Dr Colin Whitfield, from the University of Saskatchewan, Canada, estimated the size of global beaver populations and the amount of area covered by their ponds. Fur trade between the sixteenth and nineteenth century lead to beaver populations in many areas becoming extinct.
But now Dr Whitfield and his team have estimated that beaver numbers have grown dramatically to more than 10 million and estimate populations in Europe and Asia could increase by a further four million.
Beaver numbers have soared to more than 10 million globally since 1900 due to reintroduction projects
Ponds behind beaver dams are often less than five feet deep and as a result allow methane from decomposing biological material on bottom of the ponds to be released into the atmosphere rather than dissolved in water
They found that beavers have dammed up more than 16,200 square miles of ponds. The scientists, whose work is published in the journal AMBIO, claim that beavers are responsible for releasing around 881,000 tons of methane into the atmosphere each year.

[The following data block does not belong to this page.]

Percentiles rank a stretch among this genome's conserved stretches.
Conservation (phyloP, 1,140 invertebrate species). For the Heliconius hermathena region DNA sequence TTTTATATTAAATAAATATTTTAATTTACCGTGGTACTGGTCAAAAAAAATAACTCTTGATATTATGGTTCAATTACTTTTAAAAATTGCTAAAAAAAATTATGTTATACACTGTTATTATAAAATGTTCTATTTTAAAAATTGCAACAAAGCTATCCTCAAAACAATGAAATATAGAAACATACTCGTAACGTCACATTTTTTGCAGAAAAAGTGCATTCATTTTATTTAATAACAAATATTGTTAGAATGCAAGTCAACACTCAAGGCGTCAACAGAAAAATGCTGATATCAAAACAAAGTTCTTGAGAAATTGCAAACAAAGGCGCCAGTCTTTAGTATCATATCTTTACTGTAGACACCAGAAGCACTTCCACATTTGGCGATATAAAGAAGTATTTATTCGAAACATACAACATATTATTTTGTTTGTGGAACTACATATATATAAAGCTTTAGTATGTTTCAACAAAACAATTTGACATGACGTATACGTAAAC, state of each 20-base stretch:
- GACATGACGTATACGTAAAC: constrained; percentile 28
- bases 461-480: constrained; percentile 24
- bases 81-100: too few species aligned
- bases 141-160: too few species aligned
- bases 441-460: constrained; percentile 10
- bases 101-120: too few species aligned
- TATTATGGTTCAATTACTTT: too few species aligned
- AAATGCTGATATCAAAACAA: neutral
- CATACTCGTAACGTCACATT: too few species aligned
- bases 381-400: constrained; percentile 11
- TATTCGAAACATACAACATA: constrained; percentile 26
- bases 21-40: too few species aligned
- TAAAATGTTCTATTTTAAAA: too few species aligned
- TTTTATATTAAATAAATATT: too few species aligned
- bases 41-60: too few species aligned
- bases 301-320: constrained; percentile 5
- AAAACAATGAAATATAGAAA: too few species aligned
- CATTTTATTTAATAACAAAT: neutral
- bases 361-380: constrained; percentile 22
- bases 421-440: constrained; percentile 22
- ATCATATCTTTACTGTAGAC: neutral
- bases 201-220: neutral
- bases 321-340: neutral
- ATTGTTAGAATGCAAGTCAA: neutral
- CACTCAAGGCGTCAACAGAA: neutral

This is about 15 percent of what wild cud-chewing animals, such as deer or antelope, are thought to contribute.
Dr Whitfield said: ‘The dynamic nature of beaver-mediated methane emissions in recent years may portend the potential for future changes in this component of the global methane budget.
‘Continued range expansion, coupled with changes in population and pond densities, may dramatically increase the amount of water impounded by the beaver.
‘This, in combination with anticipated increases in surface water temperatures, and likely effects on rates of methanogenesis, suggests that the contribution of beaver activity to global methane emissions may continue to grow.’